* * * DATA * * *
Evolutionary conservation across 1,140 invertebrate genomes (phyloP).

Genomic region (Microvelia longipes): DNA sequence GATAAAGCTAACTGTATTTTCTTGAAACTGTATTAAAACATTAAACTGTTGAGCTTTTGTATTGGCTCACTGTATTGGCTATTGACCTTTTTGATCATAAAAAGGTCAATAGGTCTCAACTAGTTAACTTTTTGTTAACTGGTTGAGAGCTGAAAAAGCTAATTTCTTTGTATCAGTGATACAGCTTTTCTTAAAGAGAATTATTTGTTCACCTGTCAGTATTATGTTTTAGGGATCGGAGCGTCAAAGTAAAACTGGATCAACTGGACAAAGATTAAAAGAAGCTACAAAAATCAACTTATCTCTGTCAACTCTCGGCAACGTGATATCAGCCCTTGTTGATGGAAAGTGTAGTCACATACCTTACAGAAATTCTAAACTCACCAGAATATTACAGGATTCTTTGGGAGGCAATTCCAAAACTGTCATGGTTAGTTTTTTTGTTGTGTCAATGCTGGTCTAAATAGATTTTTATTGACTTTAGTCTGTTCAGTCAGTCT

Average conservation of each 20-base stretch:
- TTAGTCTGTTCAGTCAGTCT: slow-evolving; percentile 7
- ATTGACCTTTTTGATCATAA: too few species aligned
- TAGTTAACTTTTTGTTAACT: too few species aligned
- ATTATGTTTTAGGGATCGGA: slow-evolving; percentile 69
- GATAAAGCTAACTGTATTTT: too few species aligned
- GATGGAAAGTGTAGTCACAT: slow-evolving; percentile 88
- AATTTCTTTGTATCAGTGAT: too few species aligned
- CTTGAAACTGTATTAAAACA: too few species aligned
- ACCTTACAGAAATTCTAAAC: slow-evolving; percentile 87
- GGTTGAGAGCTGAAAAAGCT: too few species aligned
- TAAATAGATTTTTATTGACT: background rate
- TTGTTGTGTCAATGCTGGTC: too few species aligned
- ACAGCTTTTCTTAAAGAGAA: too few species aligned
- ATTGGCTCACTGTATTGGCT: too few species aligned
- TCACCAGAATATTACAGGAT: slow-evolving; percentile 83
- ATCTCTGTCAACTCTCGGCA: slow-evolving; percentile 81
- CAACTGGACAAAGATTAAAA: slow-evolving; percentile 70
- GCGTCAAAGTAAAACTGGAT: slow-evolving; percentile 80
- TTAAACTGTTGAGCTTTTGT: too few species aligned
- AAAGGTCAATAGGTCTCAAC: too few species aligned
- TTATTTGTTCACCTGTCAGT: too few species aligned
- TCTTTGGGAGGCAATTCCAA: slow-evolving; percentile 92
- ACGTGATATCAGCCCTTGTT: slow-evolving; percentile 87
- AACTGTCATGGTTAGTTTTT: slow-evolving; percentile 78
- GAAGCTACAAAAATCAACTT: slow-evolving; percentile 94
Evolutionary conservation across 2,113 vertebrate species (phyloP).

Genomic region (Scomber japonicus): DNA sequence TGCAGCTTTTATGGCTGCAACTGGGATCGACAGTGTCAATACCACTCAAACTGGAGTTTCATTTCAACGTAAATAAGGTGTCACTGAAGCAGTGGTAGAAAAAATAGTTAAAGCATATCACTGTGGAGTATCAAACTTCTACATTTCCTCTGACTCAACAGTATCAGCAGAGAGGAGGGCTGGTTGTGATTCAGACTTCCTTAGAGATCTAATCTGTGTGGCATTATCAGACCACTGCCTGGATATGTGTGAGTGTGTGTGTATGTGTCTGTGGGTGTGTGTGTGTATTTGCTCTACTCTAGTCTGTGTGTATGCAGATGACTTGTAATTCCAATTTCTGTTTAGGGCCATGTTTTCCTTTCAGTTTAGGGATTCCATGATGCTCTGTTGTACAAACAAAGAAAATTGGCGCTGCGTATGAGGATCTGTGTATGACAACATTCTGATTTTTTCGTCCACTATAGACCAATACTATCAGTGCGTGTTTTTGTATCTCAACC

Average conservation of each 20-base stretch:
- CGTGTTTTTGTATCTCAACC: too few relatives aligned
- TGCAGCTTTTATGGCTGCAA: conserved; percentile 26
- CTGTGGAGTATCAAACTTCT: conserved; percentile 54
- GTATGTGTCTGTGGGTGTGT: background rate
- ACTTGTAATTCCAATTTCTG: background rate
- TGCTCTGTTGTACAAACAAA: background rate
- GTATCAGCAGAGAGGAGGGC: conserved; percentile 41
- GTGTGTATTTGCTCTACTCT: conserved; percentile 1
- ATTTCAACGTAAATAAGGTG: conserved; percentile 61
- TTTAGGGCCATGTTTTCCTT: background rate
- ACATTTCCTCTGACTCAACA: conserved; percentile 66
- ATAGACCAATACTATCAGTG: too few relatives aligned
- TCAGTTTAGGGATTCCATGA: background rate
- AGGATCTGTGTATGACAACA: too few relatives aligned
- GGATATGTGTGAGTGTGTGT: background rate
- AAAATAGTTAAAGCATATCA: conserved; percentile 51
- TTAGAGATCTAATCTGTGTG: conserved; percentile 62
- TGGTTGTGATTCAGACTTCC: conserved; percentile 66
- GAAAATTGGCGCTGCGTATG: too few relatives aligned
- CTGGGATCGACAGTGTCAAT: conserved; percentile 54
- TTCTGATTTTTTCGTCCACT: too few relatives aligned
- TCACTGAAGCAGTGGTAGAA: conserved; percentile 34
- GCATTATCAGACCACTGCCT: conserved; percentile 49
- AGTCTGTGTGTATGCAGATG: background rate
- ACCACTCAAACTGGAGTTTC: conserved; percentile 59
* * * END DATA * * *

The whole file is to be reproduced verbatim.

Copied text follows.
Evolutionary conservation across 1,140 invertebrate genomes (phyloP).

Genomic region (Microvelia longipes): DNA sequence GATAAAGCTAACTGTATTTTCTTGAAACTGTATTAAAACATTAAACTGTTGAGCTTTTGTATTGGCTCACTGTATTGGCTATTGACCTTTTTGATCATAAAAAGGTCAATAGGTCTCAACTAGTTAACTTTTTGTTAACTGGTTGAGAGCTGAAAAAGCTAATTTCTTTGTATCAGTGATACAGCTTTTCTTAAAGAGAATTATTTGTTCACCTGTCAGTATTATGTTTTAGGGATCGGAGCGTCAAAGTAAAACTGGATCAACTGGACAAAGATTAAAAGAAGCTACAAAAATCAACTTATCTCTGTCAACTCTCGGCAACGTGATATCAGCCCTTGTTGATGGAAAGTGTAGTCACATACCTTACAGAAATTCTAAACTCACCAGAATATTACAGGATTCTTTGGGAGGCAATTCCAAAACTGTCATGGTTAGTTTTTTTGTTGTGTCAATGCTGGTCTAAATAGATTTTTATTGACTTTAGTCTGTTCAGTCAGTCT

Average conservation of each 20-base stretch:
- TTAGTCTGTTCAGTCAGTCT: slow-evolving; percentile 7
- ATTGACCTTTTTGATCATAA: too few species aligned
- TAGTTAACTTTTTGTTAACT: too few species aligned
- ATTATGTTTTAGGGATCGGA: slow-evolving; percentile 69
- GATAAAGCTAACTGTATTTT: too few species aligned
- GATGGAAAGTGTAGTCACAT: slow-evolving; percentile 88
- AATTTCTTTGTATCAGTGAT: too few species aligned
- CTTGAAACTGTATTAAAACA: too few species aligned
- ACCTTACAGAAATTCTAAAC: slow-evolving; percentile 87
- GGTTGAGAGCTGAAAAAGCT: too few species aligned
- TAAATAGATTTTTATTGACT: background rate
- TTGTTGTGTCAATGCTGGTC: too few species aligned
- ACAGCTTTTCTTAAAGAGAA: too few species aligned
- ATTGGCTCACTGTATTGGCT: too few species aligned
- TCACCAGAATATTACAGGAT: slow-evolving; percentile 83
- ATCTCTGTCAACTCTCGGCA: slow-evolving; percentile 81
- CAACTGGACAAAGATTAAAA: slow-evolving; percentile 70
- GCGTCAAAGTAAAACTGGAT: slow-evolving; percentile 80
- TTAAACTGTTGAGCTTTTGT: too few species aligned
- AAAGGTCAATAGGTCTCAAC: too few species aligned
- TTATTTGTTCACCTGTCAGT: too few species aligned
- TCTTTGGGAGGCAATTCCAA: slow-evolving; percentile 92
- ACGTGATATCAGCCCTTGTT: slow-evolving; percentile 87
- AACTGTCATGGTTAGTTTTT: slow-evolving; percentile 78
- GAAGCTACAAAAATCAACTT: slow-evolving; percentile 94
Evolutionary conservation across 2,113 vertebrate species (phyloP).

Genomic region (Scomber japonicus): DNA sequence TGCAGCTTTTATGGCTGCAACTGGGATCGACAGTGTCAATACCACTCAAACTGGAGTTTCATTTCAACGTAAATAAGGTGTCACTGAAGCAGTGGTAGAAAAAATAGTTAAAGCATATCACTGTGGAGTATCAAACTTCTACATTTCCTCTGACTCAACAGTATCAGCAGAGAGGAGGGCTGGTTGTGATTCAGACTTCCTTAGAGATCTAATCTGTGTGGCATTATCAGACCACTGCCTGGATATGTGTGAGTGTGTGTGTATGTGTCTGTGGGTGTGTGTGTGTATTTGCTCTACTCTAGTCTGTGTGTATGCAGATGACTTGTAATTCCAATTTCTGTTTAGGGCCATGTTTTCCTTTCAGTTTAGGGATTCCATGATGCTCTGTTGTACAAACAAAGAAAATTGGCGCTGCGTATGAGGATCTGTGTATGACAACATTCTGATTTTTTCGTCCACTATAGACCAATACTATCAGTGCGTGTTTTTGTATCTCAACC

Average conservation of each 20-base stretch:
- CGTGTTTTTGTATCTCAACC: too few relatives aligned
- TGCAGCTTTTATGGCTGCAA: conserved; percentile 26
- CTGTGGAGTATCAAACTTCT: conserved; percentile 54
- GTATGTGTCTGTGGGTGTGT: background rate
- ACTTGTAATTCCAATTTCTG: background rate
- TGCTCTGTTGTACAAACAAA: background rate
- GTATCAGCAGAGAGGAGGGC: conserved; percentile 41
- GTGTGTATTTGCTCTACTCT: conserved; percentile 1
- ATTTCAACGTAAATAAGGTG: conserved; percentile 61
- TTTAGGGCCATGTTTTCCTT: background rate
- ACATTTCCTCTGACTCAACA: conserved; percentile 66
- ATAGACCAATACTATCAGTG: too few relatives aligned
- TCAGTTTAGGGATTCCATGA: background rate
- AGGATCTGTGTATGACAACA: too few relatives aligned
- GGATATGTGTGAGTGTGTGT: background rate
- AAAATAGTTAAAGCATATCA: conserved; percentile 51
- TTAGAGATCTAATCTGTGTG: conserved; percentile 62
- TGGTTGTGATTCAGACTTCC: conserved; percentile 66
- GAAAATTGGCGCTGCGTATG: too few relatives aligned
- CTGGGATCGACAGTGTCAAT: conserved; percentile 54
- TTCTGATTTTTTCGTCCACT: too few relatives aligned
- TCACTGAAGCAGTGGTAGAA: conserved; percentile 34
- GCATTATCAGACCACTGCCT: conserved; percentile 49
- AGTCTGTGTGTATGCAGATG: background rate
- ACCACTCAAACTGGAGTTTC: conserved; percentile 59